Jane Eyre: Introduction

This post contains NO SPOILERS for Jane Eyre.

That being said, have you all started reading Jane Eyre yet? I’m only a few pages in, but it’s as upsetting and brilliant as I remember. I don’t understand how a Victorian novel manages to feel and read and sound so modern, in terms of content and emotion. I won’t talk now about the plot, but I do want to talk about the Brontës.

The Brontës are my literary Squad Goals.* Charlotte, her sisters (those who didn’t die absurdly young) and her brother, were taken from school and kept at home, so they wrote and wrote and wrote. They wrote crazy adventures and scandals and tragedies, all taking place in connected fictional lands. Once the sisters started publishing, first their poetry and then novels, they did so under ambiguous pseudonyms. There’s a really great article on their pseudonyms, where they got them, and the thinking behind using them here. That article includes a quote from Charlotte Brontë, in which she explains:

Averse to personal publicity, we veiled our own names under those of Currer, Ellis, and Acton Bell; the ambiguous choice being dictated by a sort of conscientious scruple at assuming Christian names positively masculine, while we did not like to declare ourselves women, because — without at that time suspecting that our mode of writing and thinking was not what is called ‘feminine’ — we had a vague impression that authoresses are liable to be looked on with prejudice . . .

-“Biographical Notice of Ellis and Acton Bell” by Charlotte Brontë

Of course, it’s hard to say if and how publishing under their real, female names would have hurt or helped their books, but based on publishing in general, I guess it wouldn’t have been great.

This is another really good article from The Atlantic on the Brontë sisters and how they managed to be subversive in their writings even if they couldn’t be in “real” life.

Charlotte outlived the rest of her siblings to the ripe old age of 39. You can read a short biography of Charlotte here and see a timeline of her life here.  Keep her life experience in mind while reading Jane Eyre….or don’t. I’m all about ignoring authorial intention. But the parallels between Charlotte and Jane can be enlightening.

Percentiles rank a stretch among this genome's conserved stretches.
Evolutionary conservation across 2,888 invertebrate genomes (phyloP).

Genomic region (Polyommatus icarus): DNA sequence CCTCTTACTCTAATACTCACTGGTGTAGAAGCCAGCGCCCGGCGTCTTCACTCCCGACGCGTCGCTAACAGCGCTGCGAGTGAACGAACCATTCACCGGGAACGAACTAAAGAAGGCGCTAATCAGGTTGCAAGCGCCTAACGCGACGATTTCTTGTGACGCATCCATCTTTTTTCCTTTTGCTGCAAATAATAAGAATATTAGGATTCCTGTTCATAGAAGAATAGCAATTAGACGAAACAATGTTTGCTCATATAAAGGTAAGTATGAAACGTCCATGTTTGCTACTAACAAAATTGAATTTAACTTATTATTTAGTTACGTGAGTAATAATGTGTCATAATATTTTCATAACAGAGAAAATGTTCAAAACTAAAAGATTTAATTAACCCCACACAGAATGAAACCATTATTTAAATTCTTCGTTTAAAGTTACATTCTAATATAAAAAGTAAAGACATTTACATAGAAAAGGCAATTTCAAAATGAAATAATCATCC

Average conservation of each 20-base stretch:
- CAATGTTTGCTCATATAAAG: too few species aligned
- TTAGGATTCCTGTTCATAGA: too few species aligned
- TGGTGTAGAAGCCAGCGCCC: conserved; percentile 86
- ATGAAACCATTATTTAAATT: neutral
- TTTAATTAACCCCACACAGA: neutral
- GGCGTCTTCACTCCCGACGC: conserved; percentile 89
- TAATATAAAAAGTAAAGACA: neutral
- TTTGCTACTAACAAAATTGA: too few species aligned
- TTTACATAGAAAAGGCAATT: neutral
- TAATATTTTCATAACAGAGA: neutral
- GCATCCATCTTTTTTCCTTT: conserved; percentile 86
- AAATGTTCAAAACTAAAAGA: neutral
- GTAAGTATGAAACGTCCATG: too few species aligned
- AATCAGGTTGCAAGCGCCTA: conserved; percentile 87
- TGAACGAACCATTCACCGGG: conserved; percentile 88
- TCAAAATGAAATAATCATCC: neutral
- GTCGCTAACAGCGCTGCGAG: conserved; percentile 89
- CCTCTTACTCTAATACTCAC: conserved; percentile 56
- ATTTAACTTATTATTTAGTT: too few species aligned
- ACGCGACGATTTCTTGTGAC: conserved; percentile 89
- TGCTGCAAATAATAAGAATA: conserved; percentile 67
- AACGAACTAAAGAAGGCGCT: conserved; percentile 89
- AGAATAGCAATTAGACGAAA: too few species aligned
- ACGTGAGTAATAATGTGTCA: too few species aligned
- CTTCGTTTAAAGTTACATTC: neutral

To wrap up, I’d like to share a quote from Charlotte Brontë’s Preface to Jane Eyre. I usually skip prefaces because they’re boring, but I read it this time and am really glad I did.

Conventionality is not morality. Self-righteousness is not religion. To attack the first is not to assail the last. To pluck the mask from the face of the Pharisee, is not to lift an impious hand to the Crown of Thorns.

These things and deeds are diametrically opposed: they are as distinct as is vice from virtue. Men too often confound them: they should not be confounded: appearance should not be mistaken for truth; narrow human doctrines, that only tend to elate and magnify a few, should not be substituted for the world-redeeming creed of Christ. There is — I repeat it — a difference; and it is a good, and not a bad action to mark broadly and clearly the line of separation between them.

The world may not like to see these ideas dissevered, for it has been accustomed to blend them; finding it convenient to make external show pass for sterling worth — to let white-washed walls vouch for clean shrines. It may hate him who dares to scrutinise and expose — to rase the gilding, and show base metal under it — to penetrate the sepulchre, and reveal charnel relics: but hate as it will, it is indebted to him.

Keep the above attitude and belief in mind while reading Jane Eyre.

 

*Yes, I just linked to Urban Dictionary. You’re welcome.

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4 thoughts on “Jane Eyre: Introduction

  1. I have occasionally wondered what their readerbase would look like right now, if we had never known they were women. But only occasionally, because I prefer to celebrate them as kickass writer ladies I wish had lived longer. They’re all my favourites.

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